Also +1 on any recommendation for The Snake Decides and Conic SectionsBut it sounds nothing like Judges, save that it also contains a saxophone
― Boehner & der club of GOP (Ówen P.), Wednesday, 15 June 2011 15:48 (4 years ago) Permalink
Well I guess there's a difference between admiring a player's technique and admiring his kit or his set-up. I mean, I like Gilmour solos but I have no idea what kind of guitar he uses or how he makes it sound the way it does. At the end of the day all I'm saying is, if you like Stetson you ought to like Parker.
― ban this sick stunt (anagram), Wednesday, 15 June 2011 15:53 (4 years ago) Permalink
holy shit dudes, this guy is something to see live. and Owen's right, the mic placement isn't some obscure trainspotting shit, it's an integral part of his sound.
― You Post on ILX (Simon H.), Saturday, 18 June 2011 05:35 (4 years ago) Permalink
IT DOESN'T FUCKING SOUND LIKE AN EVAN PARKER RECORD. YOU ARE BEING BORING. I AM DRUNK. SHUT UP.
― mississippi delta law grad (Hurting 2), Saturday, 18 June 2011 05:49 (4 years ago) Permalink
At the end of the day all I'm saying is, if you like Stetson you ought to like Parker.
I love Stetson and like/respect Evan Parker even more and on a different level, but I do not think this ^ is an accurate statement.
― hay lbj hayyy (absolutely clean glasses), Saturday, 18 June 2011 06:22 (4 years ago) Permalink
Finally getting around to hearing this album and I like it quite a bit, but to echo the thoughts of others I might like it even more without the spoken word bits and vocal parts. I just want to hear this dude play his sax all day long. But I did want to address this point:
I could definitely see why such a person would find this album appalling, in that it is neither difficult nor avant garde
I think this is a bit silly and dismissive, particularly wrt to people who aren't up on their Mats or Parker or even Wire. I mean, for someone out there this will be difficult and it may certainly seem avant garde to someone who's coming from, I don't know, Miles Davis as an introduction for them to the possibilities of jazz. I've really liked a lot of what Owen has had to say over the years and totally respect his opinion, but I can't help but sense a bit of the expert sniffing at the newcomer with that, "THIS is NOT difficult nor avant garde". Maybe not to you, but to someone it just might be.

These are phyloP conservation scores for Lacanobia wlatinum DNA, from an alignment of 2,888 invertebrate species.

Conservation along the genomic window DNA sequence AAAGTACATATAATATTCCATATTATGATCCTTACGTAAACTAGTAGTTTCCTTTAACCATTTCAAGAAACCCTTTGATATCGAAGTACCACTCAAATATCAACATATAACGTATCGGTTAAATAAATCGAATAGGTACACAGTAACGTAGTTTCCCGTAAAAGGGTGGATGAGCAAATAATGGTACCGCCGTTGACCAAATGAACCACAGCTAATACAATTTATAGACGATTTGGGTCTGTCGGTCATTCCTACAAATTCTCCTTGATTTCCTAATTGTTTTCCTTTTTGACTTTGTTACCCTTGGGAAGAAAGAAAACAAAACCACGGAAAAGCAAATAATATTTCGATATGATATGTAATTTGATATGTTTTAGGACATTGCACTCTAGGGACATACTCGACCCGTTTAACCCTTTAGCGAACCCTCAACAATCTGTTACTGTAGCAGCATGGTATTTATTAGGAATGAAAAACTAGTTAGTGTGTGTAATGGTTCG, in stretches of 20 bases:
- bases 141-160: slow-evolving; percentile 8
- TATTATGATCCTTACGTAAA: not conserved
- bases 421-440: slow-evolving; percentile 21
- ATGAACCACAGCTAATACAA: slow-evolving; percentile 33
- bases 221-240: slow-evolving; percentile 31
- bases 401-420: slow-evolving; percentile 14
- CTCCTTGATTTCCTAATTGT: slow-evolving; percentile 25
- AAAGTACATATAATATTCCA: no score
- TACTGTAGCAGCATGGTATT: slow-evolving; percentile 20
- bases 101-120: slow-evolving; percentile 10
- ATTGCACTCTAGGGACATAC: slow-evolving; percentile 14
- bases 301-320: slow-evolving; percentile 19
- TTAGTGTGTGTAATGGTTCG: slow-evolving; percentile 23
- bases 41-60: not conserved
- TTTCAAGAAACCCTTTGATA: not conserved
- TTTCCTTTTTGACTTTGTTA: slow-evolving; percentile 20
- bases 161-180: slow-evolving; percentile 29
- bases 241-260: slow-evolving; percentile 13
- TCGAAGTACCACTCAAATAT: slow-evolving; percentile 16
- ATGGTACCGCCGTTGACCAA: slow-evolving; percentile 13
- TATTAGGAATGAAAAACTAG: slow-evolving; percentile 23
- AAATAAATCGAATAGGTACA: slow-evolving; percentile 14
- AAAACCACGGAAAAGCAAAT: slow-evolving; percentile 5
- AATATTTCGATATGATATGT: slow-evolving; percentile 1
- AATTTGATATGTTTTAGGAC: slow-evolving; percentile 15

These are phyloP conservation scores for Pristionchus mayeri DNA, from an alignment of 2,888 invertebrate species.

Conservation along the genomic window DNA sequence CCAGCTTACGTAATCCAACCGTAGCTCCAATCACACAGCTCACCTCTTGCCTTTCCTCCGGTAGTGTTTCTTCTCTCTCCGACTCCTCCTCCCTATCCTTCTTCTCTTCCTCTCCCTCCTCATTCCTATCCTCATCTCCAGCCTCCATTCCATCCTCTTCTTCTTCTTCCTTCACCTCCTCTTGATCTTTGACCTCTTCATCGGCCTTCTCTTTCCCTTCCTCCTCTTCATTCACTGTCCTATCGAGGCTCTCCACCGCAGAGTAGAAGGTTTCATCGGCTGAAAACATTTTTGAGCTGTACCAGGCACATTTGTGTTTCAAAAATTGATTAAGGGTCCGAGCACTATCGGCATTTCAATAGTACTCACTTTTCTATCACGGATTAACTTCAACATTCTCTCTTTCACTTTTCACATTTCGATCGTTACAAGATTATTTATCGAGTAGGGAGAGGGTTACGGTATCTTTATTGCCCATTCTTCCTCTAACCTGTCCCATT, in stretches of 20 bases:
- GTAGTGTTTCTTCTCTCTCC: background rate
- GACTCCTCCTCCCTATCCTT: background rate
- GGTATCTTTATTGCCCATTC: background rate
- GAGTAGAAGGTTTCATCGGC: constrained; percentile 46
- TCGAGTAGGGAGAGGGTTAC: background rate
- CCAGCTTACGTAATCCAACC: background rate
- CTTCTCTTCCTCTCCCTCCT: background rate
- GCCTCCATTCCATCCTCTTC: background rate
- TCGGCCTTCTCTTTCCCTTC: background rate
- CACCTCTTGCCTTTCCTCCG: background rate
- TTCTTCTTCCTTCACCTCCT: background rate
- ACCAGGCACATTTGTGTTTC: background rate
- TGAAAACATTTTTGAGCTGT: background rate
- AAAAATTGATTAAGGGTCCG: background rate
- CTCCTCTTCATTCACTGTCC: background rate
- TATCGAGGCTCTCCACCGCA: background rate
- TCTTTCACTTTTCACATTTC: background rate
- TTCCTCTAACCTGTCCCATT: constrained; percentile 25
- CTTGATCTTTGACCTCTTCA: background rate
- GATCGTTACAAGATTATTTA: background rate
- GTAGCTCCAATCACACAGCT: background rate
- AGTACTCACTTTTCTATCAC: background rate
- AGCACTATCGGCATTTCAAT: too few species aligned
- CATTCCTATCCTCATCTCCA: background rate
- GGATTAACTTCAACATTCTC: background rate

― jon /via/ chi 2.0, Wednesday, 24 August 2011 19:54 (4 years ago) Permalink
Yeah, but it's just not difficult is it? Some cool teacher in my school used to play shit like Philip Glass and Michael Nyman in assemblies, no one ran out screaming because musically it's quite straightforward and easy to get your head round - even if there is a lot of theory to go with it or knowledge of process to go with it. As is this.
It might sound a bit "odd" at first if you're coming to it not having heard anything similar - a bit inexplicably ragged and harsh but I can't see how that would be a bar to potential enjoyment.
For starters Miles Davis is generally more difficult 'to get' than this surely?
― Death To False Camp (Doran), Wednesday, 24 August 2011 20:58 (4 years ago) Permalink
Of course it's impossible to say really as it's totally subjective etc. but we're really just talking about arpegios and simple note progressions repeated. Or pop music as my WIRE reading mate calls it.
― Death To False Camp (Doran), Wednesday, 24 August 2011 21:00 (4 years ago) Permalink
Well I guess maybe we are working from different ideas of what "difficult" means. I don't think finding something to enjoy in Miles is that tough, especially his more lauded work. There are melodies, solos and other components pretty easy to grab onto, even as a rookie jazz listener. I don't think there is much on the Stetson album that would provide an "easy" entry point for the novice.
― jon /via/ chi 2.0, Wednesday, 24 August 2011 21:03 (4 years ago) Permalink
Fair enough. Although I've heard a lot of Miles Davis I only really listen to the electric stuff but I get what you're saying.